Every writer needs to decide whether to present their story in narrative form (short story or novel) or as a script for a play or movie. Many movies start life as novels, or even short stories, but they need expert adaptation. Here are some pro’s and con’s of each genre.

  • Is Your Story Visual, and Fast-Paced?

Certain elements apply more obviously to drama, e.g. visual impact, fast-paced plot and action. If you want to reveal the personality of your characters through their inner world, a novel is more effective.

  • Can Your Story Be Mostly Expressed Through Dialogue?

A drama script is limited to what the characters say and do. Think about what you would lose if you chose to tell your story this way: is it worth sacrificing background description, and your characters’ thoughts and feelings, in order to present your idea in a dramatic way?

  • Structure of the Plot

Can you tell your story in a series of scenes between characters, leading up to an exciting climax? Many movie scripts follow a similar pattern to folk tales or classical Greek drama. You need structure for a novel too, but drama gives you less scope to develop each scene, and no room to build bridges from scene to scene with passages of description or explanation.

  • Dialogue

Can you write dialogue that is concise and meaningful, where every word counts? Can you reveal character solely through speech? Few modern dramas rely on physical action alone: you need to make dialogue the main action, a cruel riposte being the equivalent of a literal stab in the back.

  • Suspense

In novel terms we refer to ‘page-turners’; in drama, we talk of ‘keeping the audience on the edge of their seats.’ Either way, an exciting plot full of unexpected twists and turns is needed.

  • Constraints of Each Genre

Compared to other genres, a novel is relatively unlimited. If a hundred thousand words is not enough to tell your story, you can write a trilogy. Or even a whole series, like Harry Potter. Your novel can take readers anywhere in time and space, limited only by your own imagination.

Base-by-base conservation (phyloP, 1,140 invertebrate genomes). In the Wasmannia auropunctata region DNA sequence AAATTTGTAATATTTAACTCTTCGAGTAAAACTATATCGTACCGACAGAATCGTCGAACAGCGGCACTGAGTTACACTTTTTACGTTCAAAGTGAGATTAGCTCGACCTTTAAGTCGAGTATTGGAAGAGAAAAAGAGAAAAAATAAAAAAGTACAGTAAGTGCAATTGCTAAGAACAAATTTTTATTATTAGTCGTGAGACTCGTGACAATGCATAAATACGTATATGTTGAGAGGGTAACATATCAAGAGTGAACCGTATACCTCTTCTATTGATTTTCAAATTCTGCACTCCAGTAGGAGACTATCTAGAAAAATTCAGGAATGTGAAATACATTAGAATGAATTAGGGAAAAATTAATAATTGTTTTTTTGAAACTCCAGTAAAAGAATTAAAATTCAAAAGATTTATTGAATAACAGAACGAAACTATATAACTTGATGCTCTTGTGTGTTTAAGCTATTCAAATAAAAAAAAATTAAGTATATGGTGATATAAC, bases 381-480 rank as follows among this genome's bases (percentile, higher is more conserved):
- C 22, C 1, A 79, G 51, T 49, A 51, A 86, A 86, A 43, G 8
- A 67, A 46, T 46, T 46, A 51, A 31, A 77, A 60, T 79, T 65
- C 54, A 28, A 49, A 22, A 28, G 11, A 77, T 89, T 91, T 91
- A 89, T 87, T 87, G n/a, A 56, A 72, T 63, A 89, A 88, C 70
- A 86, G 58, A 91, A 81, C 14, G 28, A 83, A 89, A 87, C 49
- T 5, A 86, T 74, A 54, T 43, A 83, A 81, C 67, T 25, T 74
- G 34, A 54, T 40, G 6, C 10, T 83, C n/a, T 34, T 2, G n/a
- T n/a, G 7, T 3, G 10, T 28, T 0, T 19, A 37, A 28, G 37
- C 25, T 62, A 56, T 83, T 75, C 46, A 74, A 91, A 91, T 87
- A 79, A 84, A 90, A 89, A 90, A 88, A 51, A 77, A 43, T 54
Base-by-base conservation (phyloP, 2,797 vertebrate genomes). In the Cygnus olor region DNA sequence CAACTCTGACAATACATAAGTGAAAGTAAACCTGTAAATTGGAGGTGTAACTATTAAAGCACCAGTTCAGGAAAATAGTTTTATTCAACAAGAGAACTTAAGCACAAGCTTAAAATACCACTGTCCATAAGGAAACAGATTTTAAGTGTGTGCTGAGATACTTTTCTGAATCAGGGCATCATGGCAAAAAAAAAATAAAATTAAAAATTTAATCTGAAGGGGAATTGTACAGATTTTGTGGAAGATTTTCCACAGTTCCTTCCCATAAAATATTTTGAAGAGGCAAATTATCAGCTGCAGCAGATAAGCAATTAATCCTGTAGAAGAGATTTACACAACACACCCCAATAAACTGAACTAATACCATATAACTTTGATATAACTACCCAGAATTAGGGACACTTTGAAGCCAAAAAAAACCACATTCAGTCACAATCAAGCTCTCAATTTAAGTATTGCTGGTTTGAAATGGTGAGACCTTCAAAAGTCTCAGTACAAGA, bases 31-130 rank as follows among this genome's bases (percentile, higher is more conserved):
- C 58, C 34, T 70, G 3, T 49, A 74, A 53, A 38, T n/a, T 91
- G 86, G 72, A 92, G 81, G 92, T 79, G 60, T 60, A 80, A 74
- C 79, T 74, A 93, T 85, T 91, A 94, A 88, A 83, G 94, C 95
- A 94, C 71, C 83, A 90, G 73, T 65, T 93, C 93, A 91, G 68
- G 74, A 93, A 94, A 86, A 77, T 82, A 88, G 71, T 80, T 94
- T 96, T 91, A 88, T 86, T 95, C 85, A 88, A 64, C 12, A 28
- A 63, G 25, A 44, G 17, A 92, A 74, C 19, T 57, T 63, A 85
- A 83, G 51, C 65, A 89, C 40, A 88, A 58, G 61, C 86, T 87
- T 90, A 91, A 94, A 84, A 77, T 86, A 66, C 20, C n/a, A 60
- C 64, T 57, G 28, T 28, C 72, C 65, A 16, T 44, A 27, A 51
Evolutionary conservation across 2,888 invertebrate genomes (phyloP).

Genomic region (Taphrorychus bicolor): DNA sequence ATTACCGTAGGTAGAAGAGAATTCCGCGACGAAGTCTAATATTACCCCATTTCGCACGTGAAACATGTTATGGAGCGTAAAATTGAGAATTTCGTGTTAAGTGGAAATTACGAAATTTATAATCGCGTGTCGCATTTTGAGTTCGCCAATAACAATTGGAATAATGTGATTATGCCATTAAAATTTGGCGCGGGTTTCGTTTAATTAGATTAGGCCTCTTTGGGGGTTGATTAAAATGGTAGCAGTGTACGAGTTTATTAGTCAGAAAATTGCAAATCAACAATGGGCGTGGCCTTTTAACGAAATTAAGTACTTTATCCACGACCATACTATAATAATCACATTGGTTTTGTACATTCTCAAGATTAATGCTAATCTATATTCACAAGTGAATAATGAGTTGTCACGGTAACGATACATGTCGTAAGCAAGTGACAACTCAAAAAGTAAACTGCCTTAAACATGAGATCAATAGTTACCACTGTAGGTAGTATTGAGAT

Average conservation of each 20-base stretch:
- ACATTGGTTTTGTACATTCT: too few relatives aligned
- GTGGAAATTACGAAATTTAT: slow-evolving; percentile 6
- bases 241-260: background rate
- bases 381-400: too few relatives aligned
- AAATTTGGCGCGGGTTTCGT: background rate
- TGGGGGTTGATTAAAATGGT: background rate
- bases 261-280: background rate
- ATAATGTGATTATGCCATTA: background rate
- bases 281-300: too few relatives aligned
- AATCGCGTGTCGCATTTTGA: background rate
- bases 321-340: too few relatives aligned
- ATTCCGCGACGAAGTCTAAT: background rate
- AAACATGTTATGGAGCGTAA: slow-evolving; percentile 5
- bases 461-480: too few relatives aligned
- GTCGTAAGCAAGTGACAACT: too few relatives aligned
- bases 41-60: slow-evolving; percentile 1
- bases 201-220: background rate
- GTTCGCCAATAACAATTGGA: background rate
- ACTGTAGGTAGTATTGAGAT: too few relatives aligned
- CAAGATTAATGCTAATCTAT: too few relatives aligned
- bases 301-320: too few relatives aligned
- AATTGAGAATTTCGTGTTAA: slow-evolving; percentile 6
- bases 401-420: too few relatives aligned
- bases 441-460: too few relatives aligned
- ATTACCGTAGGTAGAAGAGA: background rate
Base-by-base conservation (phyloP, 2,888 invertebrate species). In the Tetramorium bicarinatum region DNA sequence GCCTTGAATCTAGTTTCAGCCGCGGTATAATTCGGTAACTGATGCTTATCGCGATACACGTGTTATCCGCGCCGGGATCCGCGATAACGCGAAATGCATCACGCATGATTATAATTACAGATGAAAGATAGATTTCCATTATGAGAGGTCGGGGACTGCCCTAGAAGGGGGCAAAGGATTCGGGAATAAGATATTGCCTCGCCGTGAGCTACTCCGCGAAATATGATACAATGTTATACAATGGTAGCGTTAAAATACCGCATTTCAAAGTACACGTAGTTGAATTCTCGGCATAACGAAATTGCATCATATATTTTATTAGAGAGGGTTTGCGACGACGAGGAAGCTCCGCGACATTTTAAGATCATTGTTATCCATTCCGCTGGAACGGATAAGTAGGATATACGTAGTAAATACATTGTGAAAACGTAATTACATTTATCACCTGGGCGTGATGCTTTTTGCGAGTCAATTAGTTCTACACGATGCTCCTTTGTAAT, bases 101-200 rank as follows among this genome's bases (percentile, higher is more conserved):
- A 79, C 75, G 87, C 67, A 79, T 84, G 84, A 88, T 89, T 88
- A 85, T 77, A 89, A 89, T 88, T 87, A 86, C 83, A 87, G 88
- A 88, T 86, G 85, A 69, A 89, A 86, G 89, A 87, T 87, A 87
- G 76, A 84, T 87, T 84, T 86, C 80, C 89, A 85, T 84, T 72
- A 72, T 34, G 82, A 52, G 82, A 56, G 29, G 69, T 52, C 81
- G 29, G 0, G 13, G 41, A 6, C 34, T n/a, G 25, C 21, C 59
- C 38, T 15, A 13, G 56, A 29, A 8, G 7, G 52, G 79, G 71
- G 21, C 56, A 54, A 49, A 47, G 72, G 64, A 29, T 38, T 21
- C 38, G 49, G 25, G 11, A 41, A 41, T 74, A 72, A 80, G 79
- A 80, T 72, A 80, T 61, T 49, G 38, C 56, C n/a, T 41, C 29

A play or movie lasts three hours or so at most. A theatre has a stage or arena, and a movie has a set or location – there are limits to what can be presented. There are budget and time constraints: huge casts and exotic locations are very expensive. Radio plays are restricted to what you can hear. Learn the rules of the genre that you plan to write in, and avoid elementary mistakes.

  • Presenting your Script

Whether you write for theatre, radio or film, your script must conform to the industry standard. Producers can tell at once whether your script looks amateur or professional by the way you set it out.

  • Personal Preference

Your writing is more likely to succeed if you follow your own passion. If you are a lifelong novel reader then write a novel; if you love the theatre or film, write a script. Chances are you will have absorbed the rules of your favourite genre unconsciously through the years, and be able to apply them more successfully to your own work.

If you decide to present your idea in narrative form, rather than drama, which should you write: novel or short story? Take a look at my companion article, “Short Story or Novel? Choosing Which to Write,” to help you decide. Good luck!